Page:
Editorials

Battling income inequality in Miami area needs a team effort

Miami Herald Editorial Board

Jobs, yes. But we need high paying jobs. People attend a job fair in Miami Lakes.
Jobs, yes. But we need high paying jobs. People attend a job fair in Miami Lakes. AP

The entrenched disparity in Miami-Dade between the haves and the have-nots — and how that imbalance will affect the county’s financial future — are challenges from which no one can look away. The gap between the rich and the poor has grown perilously wide. And there are numbers to back up a financial doomsday prognosis about Miami-Dade’s economic disparity:

According to a recent and comprehensive study by Florida International University — ordered up by several county commissioners, with Commission Chair Jean Monestime in the lead and forward-looking legislation sponsored by Commissioner Daniella Levine Cava — out of the county’s 3 million residents, 530,320 live below the poverty level. And that’s not somebody else’s problem: Poverty can fuel neighborhood violence, lower academic achievement, lead to worse health outcomes and squander potential, all of which come with community-wide costs.

The FIU Metropolitan Prosperity Study says that the current real-estate boom hasn’t made a dent in the high level of poverty or allowed local incomes to regain ground lost during the recession. Recently, the study’s researchers eloquently laid out its findings to the Editorial Board. Although they’re using 2014 figures, the revelations are still sobering — and disturbing, and exasperating.

Mark Rosenberg, chair of the Greater Miami Chamber of Commerce and FIU’s president, wrote on the Herald Opinion page last week that we need to act now: "If Miami-Dade leverages its strengths strategically, it can rise to the next level and take its place alongside New York, London, Hong Kong and Paris. If it doesn’t, it may well plateau or even fade." Sobering words.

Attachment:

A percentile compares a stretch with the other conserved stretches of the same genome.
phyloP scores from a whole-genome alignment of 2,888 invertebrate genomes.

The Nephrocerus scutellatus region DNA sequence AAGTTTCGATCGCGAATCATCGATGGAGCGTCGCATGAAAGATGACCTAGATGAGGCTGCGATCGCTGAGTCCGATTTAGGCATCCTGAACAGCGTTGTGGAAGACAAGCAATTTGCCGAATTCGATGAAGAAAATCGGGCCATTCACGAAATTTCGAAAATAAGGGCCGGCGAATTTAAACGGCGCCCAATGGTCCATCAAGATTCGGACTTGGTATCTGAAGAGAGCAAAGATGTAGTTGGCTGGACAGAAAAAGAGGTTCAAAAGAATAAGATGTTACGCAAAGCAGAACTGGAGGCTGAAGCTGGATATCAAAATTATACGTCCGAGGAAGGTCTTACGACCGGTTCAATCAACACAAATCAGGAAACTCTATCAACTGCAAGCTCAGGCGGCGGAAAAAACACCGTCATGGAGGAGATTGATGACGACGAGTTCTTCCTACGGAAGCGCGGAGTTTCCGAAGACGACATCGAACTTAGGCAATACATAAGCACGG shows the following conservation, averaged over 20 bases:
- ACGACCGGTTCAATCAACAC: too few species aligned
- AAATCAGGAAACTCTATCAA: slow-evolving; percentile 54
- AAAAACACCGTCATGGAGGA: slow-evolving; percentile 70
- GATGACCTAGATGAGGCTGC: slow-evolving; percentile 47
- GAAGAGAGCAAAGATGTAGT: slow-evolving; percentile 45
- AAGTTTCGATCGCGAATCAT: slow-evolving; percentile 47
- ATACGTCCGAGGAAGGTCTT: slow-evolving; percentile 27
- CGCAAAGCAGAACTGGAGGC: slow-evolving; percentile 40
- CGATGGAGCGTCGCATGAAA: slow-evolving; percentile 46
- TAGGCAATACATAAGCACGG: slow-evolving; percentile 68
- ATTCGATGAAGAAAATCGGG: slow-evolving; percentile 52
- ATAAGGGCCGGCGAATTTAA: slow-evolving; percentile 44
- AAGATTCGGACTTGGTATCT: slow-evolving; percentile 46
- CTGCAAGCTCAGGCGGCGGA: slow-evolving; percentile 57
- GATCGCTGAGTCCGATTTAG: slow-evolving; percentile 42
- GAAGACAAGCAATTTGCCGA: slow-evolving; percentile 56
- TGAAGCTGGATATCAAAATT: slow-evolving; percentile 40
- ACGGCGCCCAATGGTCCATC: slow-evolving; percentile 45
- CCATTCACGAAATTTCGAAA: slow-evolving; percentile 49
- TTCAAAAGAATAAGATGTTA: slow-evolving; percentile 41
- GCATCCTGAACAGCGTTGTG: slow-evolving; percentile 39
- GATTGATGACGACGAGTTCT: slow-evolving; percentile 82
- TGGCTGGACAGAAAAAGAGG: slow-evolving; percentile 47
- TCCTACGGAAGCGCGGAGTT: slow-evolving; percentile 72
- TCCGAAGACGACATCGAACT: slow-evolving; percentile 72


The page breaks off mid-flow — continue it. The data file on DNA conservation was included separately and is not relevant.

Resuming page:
The imbalance clearly is not unique to this county, but studies have shown that here, poverty remains a higher hurdle to clear, a deeper hole out of which to climb than in other major metropolitan areas. County commissioners want to change that narrative. They must.

Miami-Dade’s poverty level in 2014 matched that of 2010, despite record hiring levels and the lowest unemployment rate in eight years, a condition the Beacon Council points to as a positive signal in its One Community One Goal initiative.

"We’ve got more total employees in Miami-Dade than ever before," said Kevin Greiner, an author of the FIU study. "But since the recession, a lot of the good, middle-income-paying jobs have not returned. And they’ve been replaced by lower-income-paying jobs." There’s the rub.

Here’s proof: In 2014, the median household income in the county hit $42,926. That’s 12 percent less than it was in 2000, when measured in today’s dollars. And while inflation outpacing income gains has been a national trend, the FIU report notes the situation is worse in Miami-Dade. Decent housing alone is practically unattainable at that level.

The study presents a five-point blueprint for solutions from which no one should shrink. Not state and local elected officials, not civic leaders, not the affluent, not even the residents who have gotten the short end of the income stick. Many community stakeholders have already stepped up, but too many are working in silos — and others are taking a pass. This effort needs a leader every bit as focused on ensuring all the moving parts of this complicated human challenge are in sync as the We Will Rebuild juggernaut after Hurricane Andrew in 1992.

Now, who in this community will be the voice, the face, of that challenge?

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